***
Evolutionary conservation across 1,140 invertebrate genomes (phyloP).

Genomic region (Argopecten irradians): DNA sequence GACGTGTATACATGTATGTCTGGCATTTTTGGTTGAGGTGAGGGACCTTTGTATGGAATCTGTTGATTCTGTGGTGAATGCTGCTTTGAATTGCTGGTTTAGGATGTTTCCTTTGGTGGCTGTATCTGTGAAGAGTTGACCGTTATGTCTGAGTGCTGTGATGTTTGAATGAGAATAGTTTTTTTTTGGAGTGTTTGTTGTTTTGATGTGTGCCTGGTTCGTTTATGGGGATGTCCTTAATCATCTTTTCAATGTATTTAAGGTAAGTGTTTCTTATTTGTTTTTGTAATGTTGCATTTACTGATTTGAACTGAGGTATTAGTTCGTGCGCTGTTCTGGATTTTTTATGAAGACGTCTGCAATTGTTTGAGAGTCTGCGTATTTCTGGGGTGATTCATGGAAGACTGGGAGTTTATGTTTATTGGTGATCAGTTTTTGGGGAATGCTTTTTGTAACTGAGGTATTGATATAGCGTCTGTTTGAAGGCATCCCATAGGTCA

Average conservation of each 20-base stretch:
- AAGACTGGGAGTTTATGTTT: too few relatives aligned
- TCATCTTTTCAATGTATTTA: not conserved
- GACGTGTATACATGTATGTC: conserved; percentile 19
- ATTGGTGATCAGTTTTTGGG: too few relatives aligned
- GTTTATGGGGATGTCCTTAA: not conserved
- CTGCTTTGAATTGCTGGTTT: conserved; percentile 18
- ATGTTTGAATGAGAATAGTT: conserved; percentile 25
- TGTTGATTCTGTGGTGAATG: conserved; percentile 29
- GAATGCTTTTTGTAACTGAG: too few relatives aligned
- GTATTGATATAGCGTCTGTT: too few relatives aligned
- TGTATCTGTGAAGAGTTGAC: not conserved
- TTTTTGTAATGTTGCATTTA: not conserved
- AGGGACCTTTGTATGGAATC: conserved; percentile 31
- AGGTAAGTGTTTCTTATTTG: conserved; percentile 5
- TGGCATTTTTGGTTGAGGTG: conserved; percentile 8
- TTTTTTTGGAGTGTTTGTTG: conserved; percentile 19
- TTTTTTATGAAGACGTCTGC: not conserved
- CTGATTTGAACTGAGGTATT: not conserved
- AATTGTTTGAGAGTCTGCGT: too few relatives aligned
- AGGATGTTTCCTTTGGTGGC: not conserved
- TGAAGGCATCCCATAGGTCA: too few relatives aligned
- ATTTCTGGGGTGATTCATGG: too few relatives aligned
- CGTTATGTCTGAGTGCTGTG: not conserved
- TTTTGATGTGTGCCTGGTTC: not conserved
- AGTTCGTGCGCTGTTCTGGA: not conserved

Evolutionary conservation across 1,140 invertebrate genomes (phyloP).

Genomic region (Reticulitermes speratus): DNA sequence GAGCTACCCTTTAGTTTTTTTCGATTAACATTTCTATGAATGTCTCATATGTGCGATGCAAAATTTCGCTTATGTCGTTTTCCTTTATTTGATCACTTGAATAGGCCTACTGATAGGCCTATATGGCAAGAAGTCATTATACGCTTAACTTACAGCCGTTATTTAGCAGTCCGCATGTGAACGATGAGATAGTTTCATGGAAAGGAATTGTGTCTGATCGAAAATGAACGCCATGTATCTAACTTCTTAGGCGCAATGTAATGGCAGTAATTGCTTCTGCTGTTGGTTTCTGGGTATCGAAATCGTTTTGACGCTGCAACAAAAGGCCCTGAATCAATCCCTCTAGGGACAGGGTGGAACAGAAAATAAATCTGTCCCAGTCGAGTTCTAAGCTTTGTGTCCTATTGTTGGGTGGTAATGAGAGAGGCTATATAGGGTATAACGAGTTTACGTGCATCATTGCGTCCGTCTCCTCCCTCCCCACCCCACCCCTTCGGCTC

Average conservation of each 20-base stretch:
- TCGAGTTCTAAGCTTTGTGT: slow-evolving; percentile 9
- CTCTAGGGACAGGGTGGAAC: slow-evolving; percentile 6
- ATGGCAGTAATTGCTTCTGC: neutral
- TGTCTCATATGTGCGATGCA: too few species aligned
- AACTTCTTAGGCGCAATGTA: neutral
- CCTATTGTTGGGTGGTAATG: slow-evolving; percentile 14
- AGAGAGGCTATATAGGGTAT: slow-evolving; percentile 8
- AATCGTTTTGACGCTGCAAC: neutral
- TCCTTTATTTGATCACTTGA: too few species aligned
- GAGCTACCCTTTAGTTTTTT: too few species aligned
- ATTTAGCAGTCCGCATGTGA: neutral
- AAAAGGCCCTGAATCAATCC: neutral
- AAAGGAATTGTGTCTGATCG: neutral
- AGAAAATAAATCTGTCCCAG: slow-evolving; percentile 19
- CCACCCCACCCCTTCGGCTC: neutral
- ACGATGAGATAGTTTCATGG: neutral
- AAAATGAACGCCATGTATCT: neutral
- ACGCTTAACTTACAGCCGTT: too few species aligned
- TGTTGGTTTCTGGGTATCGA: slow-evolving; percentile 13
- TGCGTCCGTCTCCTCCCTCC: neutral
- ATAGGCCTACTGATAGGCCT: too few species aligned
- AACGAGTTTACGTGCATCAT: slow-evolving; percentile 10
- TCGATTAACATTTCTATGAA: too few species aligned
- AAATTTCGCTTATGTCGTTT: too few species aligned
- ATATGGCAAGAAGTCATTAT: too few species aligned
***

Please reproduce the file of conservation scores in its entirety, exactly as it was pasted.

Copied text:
Evolutionary conservation across 1,140 invertebrate genomes (phyloP).

Genomic region (Argopecten irradians): DNA sequence GACGTGTATACATGTATGTCTGGCATTTTTGGTTGAGGTGAGGGACCTTTGTATGGAATCTGTTGATTCTGTGGTGAATGCTGCTTTGAATTGCTGGTTTAGGATGTTTCCTTTGGTGGCTGTATCTGTGAAGAGTTGACCGTTATGTCTGAGTGCTGTGATGTTTGAATGAGAATAGTTTTTTTTTGGAGTGTTTGTTGTTTTGATGTGTGCCTGGTTCGTTTATGGGGATGTCCTTAATCATCTTTTCAATGTATTTAAGGTAAGTGTTTCTTATTTGTTTTTGTAATGTTGCATTTACTGATTTGAACTGAGGTATTAGTTCGTGCGCTGTTCTGGATTTTTTATGAAGACGTCTGCAATTGTTTGAGAGTCTGCGTATTTCTGGGGTGATTCATGGAAGACTGGGAGTTTATGTTTATTGGTGATCAGTTTTTGGGGAATGCTTTTTGTAACTGAGGTATTGATATAGCGTCTGTTTGAAGGCATCCCATAGGTCA

Average conservation of each 20-base stretch:
- AAGACTGGGAGTTTATGTTT: too few relatives aligned
- TCATCTTTTCAATGTATTTA: not conserved
- GACGTGTATACATGTATGTC: conserved; percentile 19
- ATTGGTGATCAGTTTTTGGG: too few relatives aligned
- GTTTATGGGGATGTCCTTAA: not conserved
- CTGCTTTGAATTGCTGGTTT: conserved; percentile 18
- ATGTTTGAATGAGAATAGTT: conserved; percentile 25
- TGTTGATTCTGTGGTGAATG: conserved; percentile 29
- GAATGCTTTTTGTAACTGAG: too few relatives aligned
- GTATTGATATAGCGTCTGTT: too few relatives aligned
- TGTATCTGTGAAGAGTTGAC: not conserved
- TTTTTGTAATGTTGCATTTA: not conserved
- AGGGACCTTTGTATGGAATC: conserved; percentile 31
- AGGTAAGTGTTTCTTATTTG: conserved; percentile 5
- TGGCATTTTTGGTTGAGGTG: conserved; percentile 8
- TTTTTTTGGAGTGTTTGTTG: conserved; percentile 19
- TTTTTTATGAAGACGTCTGC: not conserved
- CTGATTTGAACTGAGGTATT: not conserved
- AATTGTTTGAGAGTCTGCGT: too few relatives aligned
- AGGATGTTTCCTTTGGTGGC: not conserved
- TGAAGGCATCCCATAGGTCA: too few relatives aligned
- ATTTCTGGGGTGATTCATGG: too few relatives aligned
- CGTTATGTCTGAGTGCTGTG: not conserved
- TTTTGATGTGTGCCTGGTTC: not conserved
- AGTTCGTGCGCTGTTCTGGA: not conserved

Evolutionary conservation across 1,140 invertebrate genomes (phyloP).

Genomic region (Reticulitermes speratus): DNA sequence GAGCTACCCTTTAGTTTTTTTCGATTAACATTTCTATGAATGTCTCATATGTGCGATGCAAAATTTCGCTTATGTCGTTTTCCTTTATTTGATCACTTGAATAGGCCTACTGATAGGCCTATATGGCAAGAAGTCATTATACGCTTAACTTACAGCCGTTATTTAGCAGTCCGCATGTGAACGATGAGATAGTTTCATGGAAAGGAATTGTGTCTGATCGAAAATGAACGCCATGTATCTAACTTCTTAGGCGCAATGTAATGGCAGTAATTGCTTCTGCTGTTGGTTTCTGGGTATCGAAATCGTTTTGACGCTGCAACAAAAGGCCCTGAATCAATCCCTCTAGGGACAGGGTGGAACAGAAAATAAATCTGTCCCAGTCGAGTTCTAAGCTTTGTGTCCTATTGTTGGGTGGTAATGAGAGAGGCTATATAGGGTATAACGAGTTTACGTGCATCATTGCGTCCGTCTCCTCCCTCCCCACCCCACCCCTTCGGCTC

Average conservation of each 20-base stretch:
- TCGAGTTCTAAGCTTTGTGT: slow-evolving; percentile 9
- CTCTAGGGACAGGGTGGAAC: slow-evolving; percentile 6
- ATGGCAGTAATTGCTTCTGC: neutral
- TGTCTCATATGTGCGATGCA: too few species aligned
- AACTTCTTAGGCGCAATGTA: neutral
- CCTATTGTTGGGTGGTAATG: slow-evolving; percentile 14
- AGAGAGGCTATATAGGGTAT: slow-evolving; percentile 8
- AATCGTTTTGACGCTGCAAC: neutral
- TCCTTTATTTGATCACTTGA: too few species aligned
- GAGCTACCCTTTAGTTTTTT: too few species aligned
- ATTTAGCAGTCCGCATGTGA: neutral
- AAAAGGCCCTGAATCAATCC: neutral
- AAAGGAATTGTGTCTGATCG: neutral
- AGAAAATAAATCTGTCCCAG: slow-evolving; percentile 19
- CCACCCCACCCCTTCGGCTC: neutral
- ACGATGAGATAGTTTCATGG: neutral
- AAAATGAACGCCATGTATCT: neutral
- ACGCTTAACTTACAGCCGTT: too few species aligned
- TGTTGGTTTCTGGGTATCGA: slow-evolving; percentile 13
- TGCGTCCGTCTCCTCCCTCC: neutral
- ATAGGCCTACTGATAGGCCT: too few species aligned
- AACGAGTTTACGTGCATCAT: slow-evolving; percentile 10
- TCGATTAACATTTCTATGAA: too few species aligned
- AAATTTCGCTTATGTCGTTT: too few species aligned
- ATATGGCAAGAAGTCATTAT: too few species aligned